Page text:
After an informative, but brief, diversion
on investment contracts (at Ch. 4), the book
delves into its main subject: the scope and
interpretation of the substantive principles of
international investment law. It fi rst touches
briefl y on the rules on admission and estab-
lishment which have, because of the usually
limited obligations states have assumed in
this context, not given rise to much case law
(at Ch. 5). Yet, the chapter’s section on the
requirement that investments have to com-
ply with the host state’s law in order to enjoy
protection is well developed. Chapter 6 then
focuses in depth on the provisions concern-
ing expropriation. The authors mention not
1 UNCTAD, Latest Developments in Investor
State Dispute Settlement (2008) , available at: ,
at 1 – 2.
by guest on December 26, 2016 from
472 EJIL 20 (2009), 447 – 485
only the right to expropriate and its restric-
tions; they equally discuss at length the more
diffi cult issue of determining the domain of
indirect expropriations, i.e. interferences with
a vested property right which do not directly
affect the title, but the value and use of prop-
erty. Chapter 7, in turn, addresses the other
substantive standards of treatment which
form part of the usual canon of investment
treaty protection and regularly appear in
investor state arbitration. It includes, inter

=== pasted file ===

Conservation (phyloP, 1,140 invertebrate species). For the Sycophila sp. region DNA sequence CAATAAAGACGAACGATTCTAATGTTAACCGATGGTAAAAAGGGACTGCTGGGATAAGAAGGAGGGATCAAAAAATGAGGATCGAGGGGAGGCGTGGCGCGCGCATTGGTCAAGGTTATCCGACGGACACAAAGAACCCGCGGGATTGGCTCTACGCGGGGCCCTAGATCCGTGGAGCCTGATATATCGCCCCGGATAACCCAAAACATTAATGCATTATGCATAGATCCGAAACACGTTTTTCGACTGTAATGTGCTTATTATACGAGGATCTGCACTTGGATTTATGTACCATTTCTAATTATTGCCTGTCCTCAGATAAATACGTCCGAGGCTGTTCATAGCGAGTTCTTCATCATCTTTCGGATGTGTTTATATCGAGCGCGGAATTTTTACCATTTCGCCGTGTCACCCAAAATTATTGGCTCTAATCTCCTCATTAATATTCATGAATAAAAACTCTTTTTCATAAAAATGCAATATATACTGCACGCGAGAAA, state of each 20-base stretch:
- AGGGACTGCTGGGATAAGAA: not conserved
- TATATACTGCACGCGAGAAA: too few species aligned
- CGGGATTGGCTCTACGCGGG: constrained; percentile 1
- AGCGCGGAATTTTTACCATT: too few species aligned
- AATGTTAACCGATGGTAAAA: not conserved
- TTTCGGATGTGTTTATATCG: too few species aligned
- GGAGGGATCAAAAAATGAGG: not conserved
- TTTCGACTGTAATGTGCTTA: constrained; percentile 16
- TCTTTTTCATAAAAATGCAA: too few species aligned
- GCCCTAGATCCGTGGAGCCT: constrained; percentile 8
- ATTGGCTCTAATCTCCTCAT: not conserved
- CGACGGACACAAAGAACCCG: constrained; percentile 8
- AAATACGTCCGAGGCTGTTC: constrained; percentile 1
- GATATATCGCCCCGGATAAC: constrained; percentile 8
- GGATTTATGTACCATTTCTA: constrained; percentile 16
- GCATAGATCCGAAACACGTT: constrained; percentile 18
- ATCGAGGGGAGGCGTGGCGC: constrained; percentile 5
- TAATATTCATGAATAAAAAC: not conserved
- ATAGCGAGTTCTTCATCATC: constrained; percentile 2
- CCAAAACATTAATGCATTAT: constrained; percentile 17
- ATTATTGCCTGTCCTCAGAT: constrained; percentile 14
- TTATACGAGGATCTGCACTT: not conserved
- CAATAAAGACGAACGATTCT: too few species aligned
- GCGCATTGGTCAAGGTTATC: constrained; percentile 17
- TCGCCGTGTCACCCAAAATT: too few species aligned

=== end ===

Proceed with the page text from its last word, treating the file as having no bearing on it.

alia , in-depth discussions of the standards
to provide fair and equitable treatment and
full protection and security, analyses the
scope and function of umbrella clauses and
clauses prohibiting arbitrary and discrimina-
tory treatment, and dissects the provisions
on non-discrimination contained in invest-
ment treaties, i.e. national treatment and
most-favoured-nation (MFN) treatment. The
same chapter also discusses the impact that
emergencies and a state of necessity have on
investment treaty obligations. This chapter
is complete, concise, and comprehensive and
conveys a clear and practical picture of how
investment treaties and the rights they grant
to investors are implemented in practice.
Subsequently, the book discusses the rela-
tively complex and not yet fully resolved issues
surrounding state responsibility and attribu-
tion, in particular as regards state entities
other than state organs (at Ch. 8), and gives
a brief introduction to political risk insurance
(at Ch. 10). Finally, the book contains a very
elaborate section on the dispute settlement
mechanisms under investment treaties with
a detailed discussion of investor state arbi-
tration and the various issues which are of
interest in this context, such as the applica-
tion of MFN clauses to questions of procedure
and jurisdiction, the review and annulment of
arbitral awards, or the relationship between
domestic courts and tribunals (at Ch. 10). This
section is written so that it gives both an intro-
duction to those not familiar with investment
arbitration and valuable overview of current
and contentious issues regarding investment
treaty arbitration to the more experienced
reader. At the very end, the book presents
an extensive annex which contains the most
important legal texts in the fi eld of interna-
tional investment law, including the ICSID
Convention, the Energy Charter Treaty, the
NAFTA, and the model bilateral investment
treaties (BITs) of China, France, Germany, the
UK, and the US. These annexes not only make
the practical work in investment treaty arbi-
tration easier, they also allow a comparison of
those model BITs which are most infl uential
and illustrate the different emphases states
put in their investment treaty practice.
The principal approach the book takes